Should this post be here or there? The rule keeper side of me says here, as it seems an exact year should elapse before I post back over there, and that will be Nov. 28. The free spirited, follow your heart, don’t be a pharisee side of me says, go ahead, impulsively jump back. And the title suits a come-back. Then why not just wait 16 more to post this? Wait? When it’s hot off the press?! Are you crazy? Maybe I’ll just double post in 16 days. There.

Back to the Buckaroo Banzai title, or “What is the Nature of Opposition?”. Am I about to say heretical universalist things? We’ll see. The movie quote can imply that you take your problems with you when you go somewhere else. Does that mean that things can’t get better by leaving a bad or unwelcome situation? Yes and no.

Let’s say that souls are immortal after birth, not before. Another presupposition to my hypothesis is that relationships do not depend on proximity, even though the ones we are conscious of started out that way. I wont define proximity because one can have real or perceived relationships through media such as oral tradition, letters, newspapers, and more modern modes. I’ll not even define relationships as those that exist between live, concurrent people, because we also have relationships with things, animals, and even fictionally made up things, which I believe have some ground in real relatable things. So my answer of “things don’t get better by leaving” regards the permanence of the existence of things we are seeking to get away from, and our relationship to them.

Then why do some experience relief at separation from a bad situation? Distance and space can calm a person down. Close proximity can exacerbate negative, or unwelcome responses. This is why an alcoholic can’t have just one drink, but since his response to alcohol doesn’t change, he is avoiding acting on a (mostly) permanent relationship. And I think this is why St. Mary of Egypt stayed in the desert. As soon as she saw Elder Zosima she brought up how she relates to men, after 47 years of celibacy and prayer.

So surely some situations are better than others, and it is best to leave a detrimental one for a nurturing one. Yes, nurturing is the word. This implies growth and maturity. Immaturity is the variable. People are eternal, but their level of maturity is not. A charitable way of looking at dysfunctional situations is to say that negative behaviors are the result of immaturity. But some people may never grow up. This is intolerable because a little kitten scratching and chewing on your hand is cute, but a big, strong cat ripping you to shreds is to be avoided. As a body matures, so should one’s self-control. If it doesn’t, distance may be required, and then one will feel better. But will one’s skill in training cats improve? Not automatically. One may learn from one’s mistakes. It is another matter whether it was too late to learn better techniques with the same cat or to start all over. One can become fixed in a bad habit, apparently. But whether one leaves or stays, that cat will always be with him or her. To keep from getting into the possible immortality of animals, I will switch to inter-human relationships, not that eternal relationships with finite things aren’t also possible. One more thing about maturity, a Saint, a mature Christian, is less scathed by harsh treatment than an immature or disabled (don’t be ashamed) Christian. But then again, animals act tamer around Saints.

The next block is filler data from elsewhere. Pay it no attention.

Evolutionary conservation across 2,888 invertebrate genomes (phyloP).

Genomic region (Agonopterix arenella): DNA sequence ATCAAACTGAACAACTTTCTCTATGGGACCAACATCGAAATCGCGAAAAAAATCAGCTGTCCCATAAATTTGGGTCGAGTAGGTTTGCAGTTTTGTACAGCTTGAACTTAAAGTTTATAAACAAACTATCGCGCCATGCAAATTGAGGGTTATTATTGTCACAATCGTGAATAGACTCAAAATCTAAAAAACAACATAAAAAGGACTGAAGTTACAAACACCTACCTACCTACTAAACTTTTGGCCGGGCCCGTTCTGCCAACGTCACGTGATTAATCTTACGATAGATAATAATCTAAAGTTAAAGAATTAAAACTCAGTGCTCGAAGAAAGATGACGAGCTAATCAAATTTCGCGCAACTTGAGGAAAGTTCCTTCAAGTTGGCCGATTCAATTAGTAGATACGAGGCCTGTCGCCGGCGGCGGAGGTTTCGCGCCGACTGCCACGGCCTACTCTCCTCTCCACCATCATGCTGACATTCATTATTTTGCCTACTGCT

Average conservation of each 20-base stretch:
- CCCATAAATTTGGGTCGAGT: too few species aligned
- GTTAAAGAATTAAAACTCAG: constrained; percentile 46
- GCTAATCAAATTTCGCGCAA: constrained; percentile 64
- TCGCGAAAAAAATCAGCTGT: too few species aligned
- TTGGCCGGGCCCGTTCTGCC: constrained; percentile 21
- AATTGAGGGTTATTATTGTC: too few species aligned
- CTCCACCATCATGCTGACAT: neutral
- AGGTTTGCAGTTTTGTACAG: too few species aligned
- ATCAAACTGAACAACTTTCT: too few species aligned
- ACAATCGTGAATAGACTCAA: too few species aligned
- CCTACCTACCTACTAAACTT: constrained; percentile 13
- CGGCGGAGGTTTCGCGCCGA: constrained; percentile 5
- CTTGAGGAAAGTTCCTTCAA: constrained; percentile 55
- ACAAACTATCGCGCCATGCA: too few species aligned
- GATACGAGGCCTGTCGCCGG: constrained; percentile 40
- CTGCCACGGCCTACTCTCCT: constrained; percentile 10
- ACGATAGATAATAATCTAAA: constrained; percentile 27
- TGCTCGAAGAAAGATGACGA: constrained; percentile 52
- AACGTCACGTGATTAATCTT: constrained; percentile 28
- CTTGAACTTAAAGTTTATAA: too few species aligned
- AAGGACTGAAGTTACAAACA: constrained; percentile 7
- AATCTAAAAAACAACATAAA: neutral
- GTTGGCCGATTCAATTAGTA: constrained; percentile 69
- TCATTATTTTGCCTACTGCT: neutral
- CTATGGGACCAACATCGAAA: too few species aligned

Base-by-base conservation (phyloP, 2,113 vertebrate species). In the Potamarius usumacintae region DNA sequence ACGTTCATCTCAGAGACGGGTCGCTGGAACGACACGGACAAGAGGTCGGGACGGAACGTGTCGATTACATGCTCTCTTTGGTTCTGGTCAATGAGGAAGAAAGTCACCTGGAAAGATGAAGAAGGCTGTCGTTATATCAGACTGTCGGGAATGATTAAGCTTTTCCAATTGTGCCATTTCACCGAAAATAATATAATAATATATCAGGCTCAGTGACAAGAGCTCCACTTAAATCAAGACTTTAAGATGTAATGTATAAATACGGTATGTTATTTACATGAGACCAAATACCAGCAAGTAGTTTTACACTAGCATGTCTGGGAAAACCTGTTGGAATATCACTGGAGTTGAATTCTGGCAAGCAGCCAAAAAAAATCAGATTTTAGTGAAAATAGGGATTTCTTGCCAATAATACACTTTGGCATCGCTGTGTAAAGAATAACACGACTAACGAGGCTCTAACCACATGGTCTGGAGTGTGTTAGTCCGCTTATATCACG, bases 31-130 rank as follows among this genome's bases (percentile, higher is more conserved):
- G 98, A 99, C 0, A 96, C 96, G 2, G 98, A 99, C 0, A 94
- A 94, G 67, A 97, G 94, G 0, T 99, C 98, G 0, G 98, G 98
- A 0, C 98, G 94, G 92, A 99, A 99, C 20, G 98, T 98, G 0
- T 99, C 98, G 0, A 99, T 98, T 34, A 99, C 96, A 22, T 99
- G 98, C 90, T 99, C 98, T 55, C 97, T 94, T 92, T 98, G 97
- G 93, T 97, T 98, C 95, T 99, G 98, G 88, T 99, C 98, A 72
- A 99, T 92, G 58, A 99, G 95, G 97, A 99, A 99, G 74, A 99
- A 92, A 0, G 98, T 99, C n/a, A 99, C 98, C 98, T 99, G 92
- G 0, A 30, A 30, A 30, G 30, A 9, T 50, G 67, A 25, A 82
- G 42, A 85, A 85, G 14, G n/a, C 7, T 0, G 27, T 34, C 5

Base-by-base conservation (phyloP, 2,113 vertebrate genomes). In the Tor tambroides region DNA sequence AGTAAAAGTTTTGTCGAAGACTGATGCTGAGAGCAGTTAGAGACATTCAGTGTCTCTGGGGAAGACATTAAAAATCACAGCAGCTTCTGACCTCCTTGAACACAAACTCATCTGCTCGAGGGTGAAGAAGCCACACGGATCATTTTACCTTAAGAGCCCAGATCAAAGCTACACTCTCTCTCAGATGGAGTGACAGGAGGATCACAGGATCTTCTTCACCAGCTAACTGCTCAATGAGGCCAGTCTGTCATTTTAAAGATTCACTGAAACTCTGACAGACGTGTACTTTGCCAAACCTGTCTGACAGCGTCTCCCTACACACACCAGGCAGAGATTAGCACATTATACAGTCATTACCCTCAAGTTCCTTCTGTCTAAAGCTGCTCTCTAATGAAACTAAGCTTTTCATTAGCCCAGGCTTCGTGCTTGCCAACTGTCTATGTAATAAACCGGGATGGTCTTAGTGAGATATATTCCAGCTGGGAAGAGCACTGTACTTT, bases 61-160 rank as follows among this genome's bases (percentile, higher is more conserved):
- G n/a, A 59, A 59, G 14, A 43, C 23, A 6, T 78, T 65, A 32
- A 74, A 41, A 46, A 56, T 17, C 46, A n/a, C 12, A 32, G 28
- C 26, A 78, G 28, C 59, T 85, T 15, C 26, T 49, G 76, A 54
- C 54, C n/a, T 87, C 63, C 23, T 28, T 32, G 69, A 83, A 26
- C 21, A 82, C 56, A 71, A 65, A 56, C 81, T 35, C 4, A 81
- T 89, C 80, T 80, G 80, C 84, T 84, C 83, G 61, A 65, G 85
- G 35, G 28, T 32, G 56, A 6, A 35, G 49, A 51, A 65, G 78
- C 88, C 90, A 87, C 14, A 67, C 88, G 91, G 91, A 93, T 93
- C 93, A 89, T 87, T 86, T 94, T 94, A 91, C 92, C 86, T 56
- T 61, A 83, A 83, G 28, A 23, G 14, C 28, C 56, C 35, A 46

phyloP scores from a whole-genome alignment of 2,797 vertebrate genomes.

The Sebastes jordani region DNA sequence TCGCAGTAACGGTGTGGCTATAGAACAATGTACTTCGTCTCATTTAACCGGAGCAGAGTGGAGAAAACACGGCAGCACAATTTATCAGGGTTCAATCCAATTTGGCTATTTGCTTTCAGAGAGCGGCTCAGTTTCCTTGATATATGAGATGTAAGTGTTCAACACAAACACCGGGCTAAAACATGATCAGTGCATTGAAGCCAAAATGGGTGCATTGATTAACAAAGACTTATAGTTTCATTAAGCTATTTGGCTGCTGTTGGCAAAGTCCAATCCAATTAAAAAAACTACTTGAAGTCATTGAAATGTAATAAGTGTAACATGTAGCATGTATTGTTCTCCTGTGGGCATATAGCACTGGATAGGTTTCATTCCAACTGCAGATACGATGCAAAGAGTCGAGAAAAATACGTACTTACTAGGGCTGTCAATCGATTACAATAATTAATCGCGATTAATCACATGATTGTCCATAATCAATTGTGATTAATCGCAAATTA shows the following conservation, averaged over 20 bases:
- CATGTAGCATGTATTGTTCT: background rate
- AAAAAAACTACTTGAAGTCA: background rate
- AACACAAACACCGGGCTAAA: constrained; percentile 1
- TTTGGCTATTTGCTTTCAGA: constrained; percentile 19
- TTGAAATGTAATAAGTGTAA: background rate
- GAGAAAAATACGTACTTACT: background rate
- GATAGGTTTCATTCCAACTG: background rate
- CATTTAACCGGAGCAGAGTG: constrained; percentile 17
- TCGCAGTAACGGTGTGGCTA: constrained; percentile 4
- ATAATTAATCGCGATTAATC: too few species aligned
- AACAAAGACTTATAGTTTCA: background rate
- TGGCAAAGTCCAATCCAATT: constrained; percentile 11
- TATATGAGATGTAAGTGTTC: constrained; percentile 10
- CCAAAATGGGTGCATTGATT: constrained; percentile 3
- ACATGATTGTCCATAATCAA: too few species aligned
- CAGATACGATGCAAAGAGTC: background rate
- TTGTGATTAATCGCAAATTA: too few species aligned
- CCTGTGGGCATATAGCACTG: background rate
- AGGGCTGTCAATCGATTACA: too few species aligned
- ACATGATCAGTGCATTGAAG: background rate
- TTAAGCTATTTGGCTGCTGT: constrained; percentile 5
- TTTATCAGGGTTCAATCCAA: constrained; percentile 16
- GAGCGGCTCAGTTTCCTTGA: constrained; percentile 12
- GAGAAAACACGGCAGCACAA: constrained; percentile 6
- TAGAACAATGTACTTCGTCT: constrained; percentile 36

The third presupposition is implied from Hebrews 12 (22 But ye are come unto mount Sion, and unto the city of the living God, the heavenly Jerusalem, and to an innumerable company of angels, 23 To the general assembly and church of the firstborn, which are written in heaven, and to God the Judge of all, and to the spirits of just men made perfect) and St. Macarius. “Within the heart is an unfathomable depth. There are reception rooms and bedchambers in it, doors and porches, and many offices and passages. In it is the workshop of righteousness and of wickedness. In it is death, in it is life…. The heart is Christ’s palace…There Christ the King comes to take His rest, with the angels and the spirits of the saints, and He dwells there, walking within it and placing His kingdom there.” (Homilies 15:32-33). I suppose it would be universalist to say that we take all of those with whom we have relationships with us wherever we go. But I think we do take the relationships with us, as well as the memories that can spark feelings. Negative feelings that we want to avoid can be diminished by distance, but I don’t think we are healed of them if the memory still causes pain. Perhaps a safe place of refuge is what we need till we are healed of it, and who knows if it will be healed in this life. Let’s say it wont. Then one will be crippled and wounded in the new place, but maybe more comfortable. There is no sickness in heaven. So whether the person at the other end of the painful relationship is in heaven or not, the dwellers of heaven wont be negatively affected, eventually.

Let’s say the person with whom one requires distance is also a member of the heavenly kingdom and is likewise on the path to maturity. Eventually both will be healed enough to be able to stand proximity to each other in a blessed way. This is not to say all negative feelings are bad. Some are probably growing pains and calls to humility, and can thus become nurturing opportunities. But some, whether based in passions, bad habits, blindness, or woundedness, can cause earthly distance. But the relationship to the person in the heart of those being saved is one of future realities where immaturity and weakness will be done away and both will be seen as the beautiful creatures they truly are, or at least, will be.